CAIRO, Egypt – An umbrella group for Al Qaeda in Iraq has confirmed the death of a senior leader, calling the Tunisian linked to the kidnapping and killings of U.S. soldiers last year a "martyr," according to a statement posted Monday.
The Islamic State of Iraq praised Abu Usama al-Tunisi of performing jihad, or holy war, "with his tongue and teeth" and credited him with participating in the battles of Fallujah, storming the Abu Ghraib prison and creating a "triangle of death" south of Baghdad, according to the statement posted on a militant Web site.
The statement, which could not be independently verified, did not say when or how al-Tunisi died. The U.S. Central Command reported last week that a U.S. airstrike south of Baghdad killed al-Tunisi and two other terror suspects.
U.S. military officials said al-Tunisi was a leader in helping bring foreign terrorists into the country and had operated in Youssifiyah, southwest of Baghdad since November 2004.
He became to overall emir of Youssifiyah in mid-2006, and his group was responsible for kidnapping U.S. soldiers in June 2006, the officials said. One soldier was killed at a river checkpoint south of Baghdad and two others were abducted on June 16, 2006. The mutilated bodies of the kidnapped soldiers were found three days later.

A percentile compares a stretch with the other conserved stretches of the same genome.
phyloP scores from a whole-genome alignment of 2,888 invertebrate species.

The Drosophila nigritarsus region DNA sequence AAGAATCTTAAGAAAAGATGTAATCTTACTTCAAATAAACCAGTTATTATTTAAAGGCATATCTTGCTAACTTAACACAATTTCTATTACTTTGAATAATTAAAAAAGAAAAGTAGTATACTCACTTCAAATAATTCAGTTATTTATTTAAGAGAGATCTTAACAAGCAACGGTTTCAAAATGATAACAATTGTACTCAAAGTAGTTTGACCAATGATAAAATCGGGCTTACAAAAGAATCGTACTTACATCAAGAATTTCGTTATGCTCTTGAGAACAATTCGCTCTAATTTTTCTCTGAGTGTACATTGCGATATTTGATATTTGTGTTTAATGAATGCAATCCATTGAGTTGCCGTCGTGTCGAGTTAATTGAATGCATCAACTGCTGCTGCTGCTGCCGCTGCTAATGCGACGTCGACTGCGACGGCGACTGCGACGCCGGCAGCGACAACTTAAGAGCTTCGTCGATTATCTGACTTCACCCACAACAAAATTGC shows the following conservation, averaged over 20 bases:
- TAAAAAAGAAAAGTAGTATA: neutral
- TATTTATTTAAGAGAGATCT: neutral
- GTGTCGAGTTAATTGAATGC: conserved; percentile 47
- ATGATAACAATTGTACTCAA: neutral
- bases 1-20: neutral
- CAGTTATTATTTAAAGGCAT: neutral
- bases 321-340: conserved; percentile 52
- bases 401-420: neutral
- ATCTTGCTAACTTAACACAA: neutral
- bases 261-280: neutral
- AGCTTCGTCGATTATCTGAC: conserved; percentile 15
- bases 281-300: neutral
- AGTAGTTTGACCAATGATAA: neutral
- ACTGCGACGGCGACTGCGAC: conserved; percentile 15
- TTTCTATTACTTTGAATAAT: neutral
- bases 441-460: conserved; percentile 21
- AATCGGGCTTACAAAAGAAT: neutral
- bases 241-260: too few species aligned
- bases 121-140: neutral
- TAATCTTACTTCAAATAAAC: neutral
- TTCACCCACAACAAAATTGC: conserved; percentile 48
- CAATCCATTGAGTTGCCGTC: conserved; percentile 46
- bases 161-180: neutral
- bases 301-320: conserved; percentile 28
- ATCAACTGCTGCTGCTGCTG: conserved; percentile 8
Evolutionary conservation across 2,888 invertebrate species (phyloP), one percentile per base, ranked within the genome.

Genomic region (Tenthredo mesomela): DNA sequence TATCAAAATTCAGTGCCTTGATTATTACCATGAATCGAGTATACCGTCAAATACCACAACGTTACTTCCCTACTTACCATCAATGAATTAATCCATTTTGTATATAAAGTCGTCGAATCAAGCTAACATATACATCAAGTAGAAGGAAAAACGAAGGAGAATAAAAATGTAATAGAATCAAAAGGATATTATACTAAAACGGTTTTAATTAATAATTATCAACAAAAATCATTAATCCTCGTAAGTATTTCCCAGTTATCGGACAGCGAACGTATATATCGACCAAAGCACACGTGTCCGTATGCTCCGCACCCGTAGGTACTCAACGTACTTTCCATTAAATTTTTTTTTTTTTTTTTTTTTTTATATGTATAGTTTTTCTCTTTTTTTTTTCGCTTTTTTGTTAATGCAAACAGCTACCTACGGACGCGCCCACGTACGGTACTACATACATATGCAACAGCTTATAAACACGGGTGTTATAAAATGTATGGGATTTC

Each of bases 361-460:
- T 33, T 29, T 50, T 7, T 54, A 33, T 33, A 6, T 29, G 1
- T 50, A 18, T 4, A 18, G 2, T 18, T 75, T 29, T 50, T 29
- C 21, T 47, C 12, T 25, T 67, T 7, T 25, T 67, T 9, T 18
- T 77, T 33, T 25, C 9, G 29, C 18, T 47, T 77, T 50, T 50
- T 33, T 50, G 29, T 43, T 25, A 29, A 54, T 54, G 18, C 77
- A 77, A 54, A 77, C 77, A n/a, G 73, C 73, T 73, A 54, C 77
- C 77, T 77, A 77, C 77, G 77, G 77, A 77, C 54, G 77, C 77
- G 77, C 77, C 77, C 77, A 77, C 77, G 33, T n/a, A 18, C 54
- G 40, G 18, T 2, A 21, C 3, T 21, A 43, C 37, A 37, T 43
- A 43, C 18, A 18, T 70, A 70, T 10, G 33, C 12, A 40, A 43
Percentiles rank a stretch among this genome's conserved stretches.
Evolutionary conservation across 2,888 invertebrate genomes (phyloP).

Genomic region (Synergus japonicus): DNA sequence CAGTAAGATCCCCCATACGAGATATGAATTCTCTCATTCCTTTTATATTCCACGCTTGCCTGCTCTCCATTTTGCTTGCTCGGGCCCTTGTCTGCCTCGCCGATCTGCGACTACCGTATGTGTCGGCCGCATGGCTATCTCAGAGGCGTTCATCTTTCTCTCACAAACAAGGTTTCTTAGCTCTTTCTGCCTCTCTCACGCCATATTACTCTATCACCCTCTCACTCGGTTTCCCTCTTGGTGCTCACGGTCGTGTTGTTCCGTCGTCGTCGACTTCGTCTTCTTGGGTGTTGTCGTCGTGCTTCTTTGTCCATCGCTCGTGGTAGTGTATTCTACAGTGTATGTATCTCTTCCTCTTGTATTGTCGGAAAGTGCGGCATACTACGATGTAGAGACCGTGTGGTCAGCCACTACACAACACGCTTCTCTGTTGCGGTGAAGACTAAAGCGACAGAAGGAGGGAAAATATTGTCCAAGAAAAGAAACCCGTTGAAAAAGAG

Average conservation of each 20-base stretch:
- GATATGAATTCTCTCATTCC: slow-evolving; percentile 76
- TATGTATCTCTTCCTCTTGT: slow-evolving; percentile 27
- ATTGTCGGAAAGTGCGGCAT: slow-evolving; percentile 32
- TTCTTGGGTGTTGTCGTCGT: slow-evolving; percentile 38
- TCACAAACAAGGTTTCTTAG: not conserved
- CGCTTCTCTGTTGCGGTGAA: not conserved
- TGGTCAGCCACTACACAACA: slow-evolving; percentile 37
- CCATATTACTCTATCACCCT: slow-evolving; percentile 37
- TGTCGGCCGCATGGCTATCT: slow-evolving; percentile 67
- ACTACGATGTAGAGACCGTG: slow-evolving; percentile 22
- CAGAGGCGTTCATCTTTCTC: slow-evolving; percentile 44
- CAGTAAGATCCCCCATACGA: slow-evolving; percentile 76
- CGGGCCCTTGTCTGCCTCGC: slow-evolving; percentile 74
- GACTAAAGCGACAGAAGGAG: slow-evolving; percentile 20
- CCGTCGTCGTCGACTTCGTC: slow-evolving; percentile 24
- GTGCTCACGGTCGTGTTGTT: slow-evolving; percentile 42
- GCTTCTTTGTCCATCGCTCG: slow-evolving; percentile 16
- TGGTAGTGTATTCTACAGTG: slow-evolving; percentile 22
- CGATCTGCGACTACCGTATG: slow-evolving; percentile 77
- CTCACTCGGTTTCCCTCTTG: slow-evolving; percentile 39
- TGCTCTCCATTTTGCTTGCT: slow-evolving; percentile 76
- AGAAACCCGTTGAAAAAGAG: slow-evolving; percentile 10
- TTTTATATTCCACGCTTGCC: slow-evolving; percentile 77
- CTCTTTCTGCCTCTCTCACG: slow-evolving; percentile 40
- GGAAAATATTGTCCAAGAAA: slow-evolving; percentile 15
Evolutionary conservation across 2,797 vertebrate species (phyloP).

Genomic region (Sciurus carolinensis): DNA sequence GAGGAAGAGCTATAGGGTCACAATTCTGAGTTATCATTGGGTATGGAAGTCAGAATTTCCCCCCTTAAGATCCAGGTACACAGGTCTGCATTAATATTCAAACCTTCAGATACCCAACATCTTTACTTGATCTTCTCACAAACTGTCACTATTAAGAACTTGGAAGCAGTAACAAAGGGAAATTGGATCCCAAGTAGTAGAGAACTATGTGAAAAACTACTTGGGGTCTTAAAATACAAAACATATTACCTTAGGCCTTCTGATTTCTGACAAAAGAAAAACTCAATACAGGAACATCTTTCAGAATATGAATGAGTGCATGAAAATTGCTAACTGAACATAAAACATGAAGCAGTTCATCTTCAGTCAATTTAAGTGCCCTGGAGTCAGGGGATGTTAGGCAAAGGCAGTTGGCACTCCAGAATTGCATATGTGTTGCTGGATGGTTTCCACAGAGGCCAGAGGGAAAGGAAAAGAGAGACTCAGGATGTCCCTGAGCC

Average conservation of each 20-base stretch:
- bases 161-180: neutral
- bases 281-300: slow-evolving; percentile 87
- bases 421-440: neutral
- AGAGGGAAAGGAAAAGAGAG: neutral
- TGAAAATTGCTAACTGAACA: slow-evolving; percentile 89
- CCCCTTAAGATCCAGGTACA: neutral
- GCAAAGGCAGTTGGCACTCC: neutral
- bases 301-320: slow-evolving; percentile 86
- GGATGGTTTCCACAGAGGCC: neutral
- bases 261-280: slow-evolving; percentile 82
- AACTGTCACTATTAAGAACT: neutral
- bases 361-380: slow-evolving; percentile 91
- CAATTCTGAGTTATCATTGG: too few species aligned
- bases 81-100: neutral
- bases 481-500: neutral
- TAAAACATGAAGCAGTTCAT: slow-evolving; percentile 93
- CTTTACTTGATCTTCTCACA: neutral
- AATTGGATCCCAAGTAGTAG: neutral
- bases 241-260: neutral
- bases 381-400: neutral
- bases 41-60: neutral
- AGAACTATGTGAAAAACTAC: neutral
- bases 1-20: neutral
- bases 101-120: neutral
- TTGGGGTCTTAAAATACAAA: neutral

"The war between us and them is a competition; they get us, we get them. Yesterday, we tore their bodies and their parts were scattered everywhere, and we killed them and they are still licking their wounds," the Islamic State of Iraq said in its statement.
In a separate posting on an extremist Web site Monday, the Islamic State of Iraq issued a video allegedly showing an U.S. Apache helicopter being shot down by an anti-aircraft machine gun.
The short video, which could not be independently verified, shows brief clips of a man holding a machine gun, a helicopter flying and later landing with plumes of smoke rising from it. The video indicated the shooting took place on Sept. 25 in southwest Baghdad suburb of Hor Rajab.
The U.S. military reported last week an Apache helicopter that was fighting off a ground attack on U.S. forces was hit by enemy fire and made a hard landing south Baghdad. There were no casualties in the attack, which the U.S. military said took place on Wednesday.